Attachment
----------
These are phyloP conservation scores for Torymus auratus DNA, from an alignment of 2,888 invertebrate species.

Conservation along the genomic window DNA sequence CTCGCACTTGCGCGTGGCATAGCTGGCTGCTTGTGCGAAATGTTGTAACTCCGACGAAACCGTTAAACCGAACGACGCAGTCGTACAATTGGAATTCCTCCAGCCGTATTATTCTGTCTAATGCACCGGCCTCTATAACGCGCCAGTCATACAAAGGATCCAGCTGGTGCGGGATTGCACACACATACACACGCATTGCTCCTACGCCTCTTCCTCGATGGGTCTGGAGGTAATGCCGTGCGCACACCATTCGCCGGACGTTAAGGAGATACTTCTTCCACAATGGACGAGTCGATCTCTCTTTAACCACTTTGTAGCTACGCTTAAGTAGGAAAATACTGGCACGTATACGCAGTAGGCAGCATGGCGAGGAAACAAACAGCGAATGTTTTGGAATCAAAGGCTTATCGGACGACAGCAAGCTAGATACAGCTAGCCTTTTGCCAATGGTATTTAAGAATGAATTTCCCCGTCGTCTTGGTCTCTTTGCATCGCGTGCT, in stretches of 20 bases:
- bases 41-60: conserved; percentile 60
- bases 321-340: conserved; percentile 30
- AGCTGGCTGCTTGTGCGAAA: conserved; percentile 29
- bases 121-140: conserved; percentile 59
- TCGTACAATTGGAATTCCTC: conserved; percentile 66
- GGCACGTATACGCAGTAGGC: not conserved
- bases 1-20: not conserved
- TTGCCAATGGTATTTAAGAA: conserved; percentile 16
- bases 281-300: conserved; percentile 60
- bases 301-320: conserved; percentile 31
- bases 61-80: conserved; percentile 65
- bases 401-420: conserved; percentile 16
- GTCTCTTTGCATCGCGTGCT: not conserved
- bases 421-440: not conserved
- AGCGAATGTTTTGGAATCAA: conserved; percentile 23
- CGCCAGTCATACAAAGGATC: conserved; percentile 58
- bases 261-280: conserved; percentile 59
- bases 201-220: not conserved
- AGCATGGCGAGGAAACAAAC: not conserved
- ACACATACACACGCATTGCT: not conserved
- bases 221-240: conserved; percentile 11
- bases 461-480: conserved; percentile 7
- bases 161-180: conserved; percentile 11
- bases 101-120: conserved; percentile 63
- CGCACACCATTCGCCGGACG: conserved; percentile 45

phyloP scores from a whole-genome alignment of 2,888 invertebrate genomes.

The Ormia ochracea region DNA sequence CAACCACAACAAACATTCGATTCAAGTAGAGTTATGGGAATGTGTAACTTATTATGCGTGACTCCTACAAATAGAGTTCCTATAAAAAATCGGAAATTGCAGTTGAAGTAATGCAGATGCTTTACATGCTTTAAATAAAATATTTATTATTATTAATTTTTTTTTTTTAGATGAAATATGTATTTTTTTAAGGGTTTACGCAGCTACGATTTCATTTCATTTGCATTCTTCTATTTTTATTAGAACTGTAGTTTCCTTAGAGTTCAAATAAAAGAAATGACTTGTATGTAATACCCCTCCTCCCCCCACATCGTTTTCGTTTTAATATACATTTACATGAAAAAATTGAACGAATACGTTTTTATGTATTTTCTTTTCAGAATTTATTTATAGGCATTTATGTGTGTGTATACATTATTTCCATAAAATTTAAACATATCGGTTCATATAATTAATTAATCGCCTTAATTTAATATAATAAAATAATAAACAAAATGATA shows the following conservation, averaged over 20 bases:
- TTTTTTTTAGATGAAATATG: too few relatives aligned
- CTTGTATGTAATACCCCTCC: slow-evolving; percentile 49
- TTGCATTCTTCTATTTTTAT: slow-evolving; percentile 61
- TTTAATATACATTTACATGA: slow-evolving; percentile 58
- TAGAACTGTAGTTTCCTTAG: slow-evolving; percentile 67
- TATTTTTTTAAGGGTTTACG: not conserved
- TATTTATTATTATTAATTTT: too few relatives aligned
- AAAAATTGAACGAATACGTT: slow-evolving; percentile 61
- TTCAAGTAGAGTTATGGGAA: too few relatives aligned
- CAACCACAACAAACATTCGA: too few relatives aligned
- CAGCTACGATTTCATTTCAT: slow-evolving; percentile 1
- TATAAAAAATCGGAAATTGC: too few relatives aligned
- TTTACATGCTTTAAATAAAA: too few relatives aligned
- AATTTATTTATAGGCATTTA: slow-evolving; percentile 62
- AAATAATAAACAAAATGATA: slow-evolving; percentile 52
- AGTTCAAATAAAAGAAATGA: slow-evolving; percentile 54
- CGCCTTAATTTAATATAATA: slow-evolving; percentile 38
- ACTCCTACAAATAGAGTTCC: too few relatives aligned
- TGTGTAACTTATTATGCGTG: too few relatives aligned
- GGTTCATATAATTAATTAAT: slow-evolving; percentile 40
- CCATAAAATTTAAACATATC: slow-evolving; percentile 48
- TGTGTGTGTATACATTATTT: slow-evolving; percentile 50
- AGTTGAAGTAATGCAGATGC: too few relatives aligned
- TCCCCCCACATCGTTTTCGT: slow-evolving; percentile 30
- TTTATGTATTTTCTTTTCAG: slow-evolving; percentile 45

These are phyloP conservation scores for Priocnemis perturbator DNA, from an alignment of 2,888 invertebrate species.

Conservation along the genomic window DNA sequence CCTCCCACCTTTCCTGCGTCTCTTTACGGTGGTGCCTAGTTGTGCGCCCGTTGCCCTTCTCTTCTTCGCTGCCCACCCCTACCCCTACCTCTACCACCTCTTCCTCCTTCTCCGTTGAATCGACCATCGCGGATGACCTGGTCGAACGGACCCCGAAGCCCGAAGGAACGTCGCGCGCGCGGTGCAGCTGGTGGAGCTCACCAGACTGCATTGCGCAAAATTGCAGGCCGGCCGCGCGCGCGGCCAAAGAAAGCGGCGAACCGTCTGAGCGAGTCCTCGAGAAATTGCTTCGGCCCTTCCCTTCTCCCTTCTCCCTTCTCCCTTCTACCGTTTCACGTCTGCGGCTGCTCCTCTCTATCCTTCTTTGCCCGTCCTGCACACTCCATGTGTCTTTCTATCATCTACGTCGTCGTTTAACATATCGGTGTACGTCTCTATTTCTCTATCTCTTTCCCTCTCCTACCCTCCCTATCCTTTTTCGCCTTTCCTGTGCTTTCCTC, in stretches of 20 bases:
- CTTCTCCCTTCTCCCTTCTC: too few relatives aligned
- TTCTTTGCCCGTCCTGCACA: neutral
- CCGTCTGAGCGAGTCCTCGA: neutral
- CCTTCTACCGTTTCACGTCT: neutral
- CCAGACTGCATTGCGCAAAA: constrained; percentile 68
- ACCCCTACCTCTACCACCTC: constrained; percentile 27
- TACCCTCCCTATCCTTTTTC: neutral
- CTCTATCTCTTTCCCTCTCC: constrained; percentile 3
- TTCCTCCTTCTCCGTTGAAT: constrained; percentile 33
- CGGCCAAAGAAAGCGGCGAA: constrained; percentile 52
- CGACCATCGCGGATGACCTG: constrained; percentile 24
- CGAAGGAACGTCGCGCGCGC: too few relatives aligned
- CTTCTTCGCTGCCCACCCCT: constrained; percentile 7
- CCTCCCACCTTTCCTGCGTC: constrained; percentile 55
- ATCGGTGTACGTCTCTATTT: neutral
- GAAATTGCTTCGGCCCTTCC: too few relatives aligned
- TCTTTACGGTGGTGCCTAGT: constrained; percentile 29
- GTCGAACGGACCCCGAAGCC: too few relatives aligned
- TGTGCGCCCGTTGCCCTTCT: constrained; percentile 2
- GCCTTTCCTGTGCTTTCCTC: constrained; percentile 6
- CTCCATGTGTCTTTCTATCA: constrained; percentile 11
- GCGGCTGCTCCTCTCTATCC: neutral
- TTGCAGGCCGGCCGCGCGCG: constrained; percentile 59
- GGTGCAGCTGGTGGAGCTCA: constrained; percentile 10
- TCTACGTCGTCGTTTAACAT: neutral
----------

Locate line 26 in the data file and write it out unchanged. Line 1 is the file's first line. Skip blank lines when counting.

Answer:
- bases 101-120: conserved; percentile 63